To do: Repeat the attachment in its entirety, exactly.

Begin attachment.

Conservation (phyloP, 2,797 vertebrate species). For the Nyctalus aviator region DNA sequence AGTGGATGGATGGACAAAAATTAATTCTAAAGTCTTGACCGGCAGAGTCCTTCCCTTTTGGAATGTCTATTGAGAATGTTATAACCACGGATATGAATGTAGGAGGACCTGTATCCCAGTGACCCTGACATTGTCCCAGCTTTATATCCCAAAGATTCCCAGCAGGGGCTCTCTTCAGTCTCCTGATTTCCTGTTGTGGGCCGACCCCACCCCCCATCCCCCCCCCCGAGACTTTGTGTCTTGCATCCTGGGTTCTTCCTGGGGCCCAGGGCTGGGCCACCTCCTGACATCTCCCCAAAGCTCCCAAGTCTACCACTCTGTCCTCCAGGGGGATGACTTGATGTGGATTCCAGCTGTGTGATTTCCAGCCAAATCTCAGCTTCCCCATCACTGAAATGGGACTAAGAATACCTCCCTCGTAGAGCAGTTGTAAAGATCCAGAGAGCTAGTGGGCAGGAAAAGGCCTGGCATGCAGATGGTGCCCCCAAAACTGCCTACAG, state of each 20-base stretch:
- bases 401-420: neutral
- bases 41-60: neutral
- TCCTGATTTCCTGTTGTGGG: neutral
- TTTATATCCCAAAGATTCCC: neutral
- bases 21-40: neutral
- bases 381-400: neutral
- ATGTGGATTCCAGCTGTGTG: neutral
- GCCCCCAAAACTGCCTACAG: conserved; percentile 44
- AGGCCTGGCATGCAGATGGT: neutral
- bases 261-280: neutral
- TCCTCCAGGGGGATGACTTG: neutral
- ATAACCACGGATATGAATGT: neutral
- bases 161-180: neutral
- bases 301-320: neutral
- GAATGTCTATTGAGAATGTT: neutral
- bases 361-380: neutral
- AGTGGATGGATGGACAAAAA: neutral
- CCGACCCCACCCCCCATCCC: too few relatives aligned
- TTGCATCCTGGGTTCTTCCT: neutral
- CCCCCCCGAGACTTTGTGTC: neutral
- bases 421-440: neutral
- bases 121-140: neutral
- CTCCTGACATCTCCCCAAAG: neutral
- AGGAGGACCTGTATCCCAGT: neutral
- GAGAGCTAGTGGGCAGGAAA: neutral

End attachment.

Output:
Conservation (phyloP, 2,797 vertebrate species). For the Nyctalus aviator region DNA sequence AGTGGATGGATGGACAAAAATTAATTCTAAAGTCTTGACCGGCAGAGTCCTTCCCTTTTGGAATGTCTATTGAGAATGTTATAACCACGGATATGAATGTAGGAGGACCTGTATCCCAGTGACCCTGACATTGTCCCAGCTTTATATCCCAAAGATTCCCAGCAGGGGCTCTCTTCAGTCTCCTGATTTCCTGTTGTGGGCCGACCCCACCCCCCATCCCCCCCCCCGAGACTTTGTGTCTTGCATCCTGGGTTCTTCCTGGGGCCCAGGGCTGGGCCACCTCCTGACATCTCCCCAAAGCTCCCAAGTCTACCACTCTGTCCTCCAGGGGGATGACTTGATGTGGATTCCAGCTGTGTGATTTCCAGCCAAATCTCAGCTTCCCCATCACTGAAATGGGACTAAGAATACCTCCCTCGTAGAGCAGTTGTAAAGATCCAGAGAGCTAGTGGGCAGGAAAAGGCCTGGCATGCAGATGGTGCCCCCAAAACTGCCTACAG, state of each 20-base stretch:
- bases 401-420: neutral
- bases 41-60: neutral
- TCCTGATTTCCTGTTGTGGG: neutral
- TTTATATCCCAAAGATTCCC: neutral
- bases 21-40: neutral
- bases 381-400: neutral
- ATGTGGATTCCAGCTGTGTG: neutral
- GCCCCCAAAACTGCCTACAG: conserved; percentile 44
- AGGCCTGGCATGCAGATGGT: neutral
- bases 261-280: neutral
- TCCTCCAGGGGGATGACTTG: neutral
- ATAACCACGGATATGAATGT: neutral
- bases 161-180: neutral
- bases 301-320: neutral
- GAATGTCTATTGAGAATGTT: neutral
- bases 361-380: neutral
- AGTGGATGGATGGACAAAAA: neutral
- CCGACCCCACCCCCCATCCC: too few relatives aligned
- TTGCATCCTGGGTTCTTCCT: neutral
- CCCCCCCGAGACTTTGTGTC: neutral
- bases 421-440: neutral
- bases 121-140: neutral
- CTCCTGACATCTCCCCAAAG: neutral
- AGGAGGACCTGTATCCCAGT: neutral
- GAGAGCTAGTGGGCAGGAAA: neutral